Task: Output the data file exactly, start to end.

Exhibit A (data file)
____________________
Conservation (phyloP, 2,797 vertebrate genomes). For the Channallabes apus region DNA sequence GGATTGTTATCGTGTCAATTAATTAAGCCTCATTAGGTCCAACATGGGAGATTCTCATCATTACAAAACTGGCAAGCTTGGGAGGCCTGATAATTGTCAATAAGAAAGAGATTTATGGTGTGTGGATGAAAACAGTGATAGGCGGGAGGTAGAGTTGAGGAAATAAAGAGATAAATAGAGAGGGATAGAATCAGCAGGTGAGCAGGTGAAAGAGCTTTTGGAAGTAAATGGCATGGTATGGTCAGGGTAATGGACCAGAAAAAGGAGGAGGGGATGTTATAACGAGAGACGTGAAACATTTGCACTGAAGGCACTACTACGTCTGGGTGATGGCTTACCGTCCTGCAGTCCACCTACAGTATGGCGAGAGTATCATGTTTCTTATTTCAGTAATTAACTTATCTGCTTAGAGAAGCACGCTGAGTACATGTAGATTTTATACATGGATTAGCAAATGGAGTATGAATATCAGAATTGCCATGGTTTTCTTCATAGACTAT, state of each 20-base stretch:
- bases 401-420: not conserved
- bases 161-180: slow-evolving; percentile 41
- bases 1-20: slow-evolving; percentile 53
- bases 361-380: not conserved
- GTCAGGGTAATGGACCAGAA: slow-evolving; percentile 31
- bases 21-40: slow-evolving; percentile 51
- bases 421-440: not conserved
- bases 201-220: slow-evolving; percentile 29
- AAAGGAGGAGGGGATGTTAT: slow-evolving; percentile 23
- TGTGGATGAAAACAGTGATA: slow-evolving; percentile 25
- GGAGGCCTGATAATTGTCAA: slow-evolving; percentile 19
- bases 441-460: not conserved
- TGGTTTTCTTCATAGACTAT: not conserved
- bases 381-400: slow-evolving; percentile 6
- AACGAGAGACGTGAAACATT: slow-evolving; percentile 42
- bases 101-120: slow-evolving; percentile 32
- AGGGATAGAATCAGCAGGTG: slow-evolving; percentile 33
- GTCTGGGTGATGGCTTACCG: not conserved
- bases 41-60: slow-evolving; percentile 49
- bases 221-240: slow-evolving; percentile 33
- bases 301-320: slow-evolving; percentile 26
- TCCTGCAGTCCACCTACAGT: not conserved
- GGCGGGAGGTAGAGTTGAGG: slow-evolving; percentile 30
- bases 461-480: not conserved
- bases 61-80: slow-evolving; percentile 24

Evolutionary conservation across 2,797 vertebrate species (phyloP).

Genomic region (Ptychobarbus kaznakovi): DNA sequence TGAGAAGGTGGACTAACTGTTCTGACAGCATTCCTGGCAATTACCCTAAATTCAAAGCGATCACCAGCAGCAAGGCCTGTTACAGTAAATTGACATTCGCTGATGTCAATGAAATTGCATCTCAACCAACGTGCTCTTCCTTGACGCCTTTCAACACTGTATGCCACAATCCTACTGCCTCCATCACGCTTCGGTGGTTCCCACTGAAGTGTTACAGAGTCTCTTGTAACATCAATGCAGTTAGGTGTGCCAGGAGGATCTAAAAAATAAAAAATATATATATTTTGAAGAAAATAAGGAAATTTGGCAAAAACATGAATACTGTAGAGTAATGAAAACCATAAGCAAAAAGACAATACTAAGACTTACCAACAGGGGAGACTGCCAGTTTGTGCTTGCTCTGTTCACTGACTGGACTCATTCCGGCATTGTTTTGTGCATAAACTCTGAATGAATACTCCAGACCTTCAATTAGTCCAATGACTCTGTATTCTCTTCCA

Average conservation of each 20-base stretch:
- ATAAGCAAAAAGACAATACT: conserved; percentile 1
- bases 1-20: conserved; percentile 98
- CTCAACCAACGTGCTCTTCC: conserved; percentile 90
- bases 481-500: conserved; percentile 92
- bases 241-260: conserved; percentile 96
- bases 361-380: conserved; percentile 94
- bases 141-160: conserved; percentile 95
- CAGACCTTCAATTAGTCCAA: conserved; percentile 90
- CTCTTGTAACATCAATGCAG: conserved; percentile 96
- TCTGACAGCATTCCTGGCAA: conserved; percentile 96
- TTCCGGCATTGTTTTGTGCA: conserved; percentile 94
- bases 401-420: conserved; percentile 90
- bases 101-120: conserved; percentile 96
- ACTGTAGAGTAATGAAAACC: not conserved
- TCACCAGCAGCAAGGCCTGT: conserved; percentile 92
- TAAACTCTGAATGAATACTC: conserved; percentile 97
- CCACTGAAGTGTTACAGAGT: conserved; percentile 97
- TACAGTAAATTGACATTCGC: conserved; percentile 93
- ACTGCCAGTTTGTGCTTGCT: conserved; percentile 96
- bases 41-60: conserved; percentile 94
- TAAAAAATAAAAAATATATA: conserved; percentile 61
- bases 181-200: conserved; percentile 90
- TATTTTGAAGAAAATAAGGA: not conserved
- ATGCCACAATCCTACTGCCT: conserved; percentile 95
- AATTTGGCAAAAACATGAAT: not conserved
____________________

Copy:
Conservation (phyloP, 2,797 vertebrate genomes). For the Channallabes apus region DNA sequence GGATTGTTATCGTGTCAATTAATTAAGCCTCATTAGGTCCAACATGGGAGATTCTCATCATTACAAAACTGGCAAGCTTGGGAGGCCTGATAATTGTCAATAAGAAAGAGATTTATGGTGTGTGGATGAAAACAGTGATAGGCGGGAGGTAGAGTTGAGGAAATAAAGAGATAAATAGAGAGGGATAGAATCAGCAGGTGAGCAGGTGAAAGAGCTTTTGGAAGTAAATGGCATGGTATGGTCAGGGTAATGGACCAGAAAAAGGAGGAGGGGATGTTATAACGAGAGACGTGAAACATTTGCACTGAAGGCACTACTACGTCTGGGTGATGGCTTACCGTCCTGCAGTCCACCTACAGTATGGCGAGAGTATCATGTTTCTTATTTCAGTAATTAACTTATCTGCTTAGAGAAGCACGCTGAGTACATGTAGATTTTATACATGGATTAGCAAATGGAGTATGAATATCAGAATTGCCATGGTTTTCTTCATAGACTAT, state of each 20-base stretch:
- bases 401-420: not conserved
- bases 161-180: slow-evolving; percentile 41
- bases 1-20: slow-evolving; percentile 53
- bases 361-380: not conserved
- GTCAGGGTAATGGACCAGAA: slow-evolving; percentile 31
- bases 21-40: slow-evolving; percentile 51
- bases 421-440: not conserved
- bases 201-220: slow-evolving; percentile 29
- AAAGGAGGAGGGGATGTTAT: slow-evolving; percentile 23
- TGTGGATGAAAACAGTGATA: slow-evolving; percentile 25
- GGAGGCCTGATAATTGTCAA: slow-evolving; percentile 19
- bases 441-460: not conserved
- TGGTTTTCTTCATAGACTAT: not conserved
- bases 381-400: slow-evolving; percentile 6
- AACGAGAGACGTGAAACATT: slow-evolving; percentile 42
- bases 101-120: slow-evolving; percentile 32
- AGGGATAGAATCAGCAGGTG: slow-evolving; percentile 33
- GTCTGGGTGATGGCTTACCG: not conserved
- bases 41-60: slow-evolving; percentile 49
- bases 221-240: slow-evolving; percentile 33
- bases 301-320: slow-evolving; percentile 26
- TCCTGCAGTCCACCTACAGT: not conserved
- GGCGGGAGGTAGAGTTGAGG: slow-evolving; percentile 30
- bases 461-480: not conserved
- bases 61-80: slow-evolving; percentile 24

Evolutionary conservation across 2,797 vertebrate species (phyloP).

Genomic region (Ptychobarbus kaznakovi): DNA sequence TGAGAAGGTGGACTAACTGTTCTGACAGCATTCCTGGCAATTACCCTAAATTCAAAGCGATCACCAGCAGCAAGGCCTGTTACAGTAAATTGACATTCGCTGATGTCAATGAAATTGCATCTCAACCAACGTGCTCTTCCTTGACGCCTTTCAACACTGTATGCCACAATCCTACTGCCTCCATCACGCTTCGGTGGTTCCCACTGAAGTGTTACAGAGTCTCTTGTAACATCAATGCAGTTAGGTGTGCCAGGAGGATCTAAAAAATAAAAAATATATATATTTTGAAGAAAATAAGGAAATTTGGCAAAAACATGAATACTGTAGAGTAATGAAAACCATAAGCAAAAAGACAATACTAAGACTTACCAACAGGGGAGACTGCCAGTTTGTGCTTGCTCTGTTCACTGACTGGACTCATTCCGGCATTGTTTTGTGCATAAACTCTGAATGAATACTCCAGACCTTCAATTAGTCCAATGACTCTGTATTCTCTTCCA

Average conservation of each 20-base stretch:
- ATAAGCAAAAAGACAATACT: conserved; percentile 1
- bases 1-20: conserved; percentile 98
- CTCAACCAACGTGCTCTTCC: conserved; percentile 90
- bases 481-500: conserved; percentile 92
- bases 241-260: conserved; percentile 96
- bases 361-380: conserved; percentile 94
- bases 141-160: conserved; percentile 95
- CAGACCTTCAATTAGTCCAA: conserved; percentile 90
- CTCTTGTAACATCAATGCAG: conserved; percentile 96
- TCTGACAGCATTCCTGGCAA: conserved; percentile 96
- TTCCGGCATTGTTTTGTGCA: conserved; percentile 94
- bases 401-420: conserved; percentile 90
- bases 101-120: conserved; percentile 96
- ACTGTAGAGTAATGAAAACC: not conserved
- TCACCAGCAGCAAGGCCTGT: conserved; percentile 92
- TAAACTCTGAATGAATACTC: conserved; percentile 97
- CCACTGAAGTGTTACAGAGT: conserved; percentile 97
- TACAGTAAATTGACATTCGC: conserved; percentile 93
- ACTGCCAGTTTGTGCTTGCT: conserved; percentile 96
- bases 41-60: conserved; percentile 94
- TAAAAAATAAAAAATATATA: conserved; percentile 61
- bases 181-200: conserved; percentile 90
- TATTTTGAAGAAAATAAGGA: not conserved
- ATGCCACAATCCTACTGCCT: conserved; percentile 95
- AATTTGGCAAAAACATGAAT: not conserved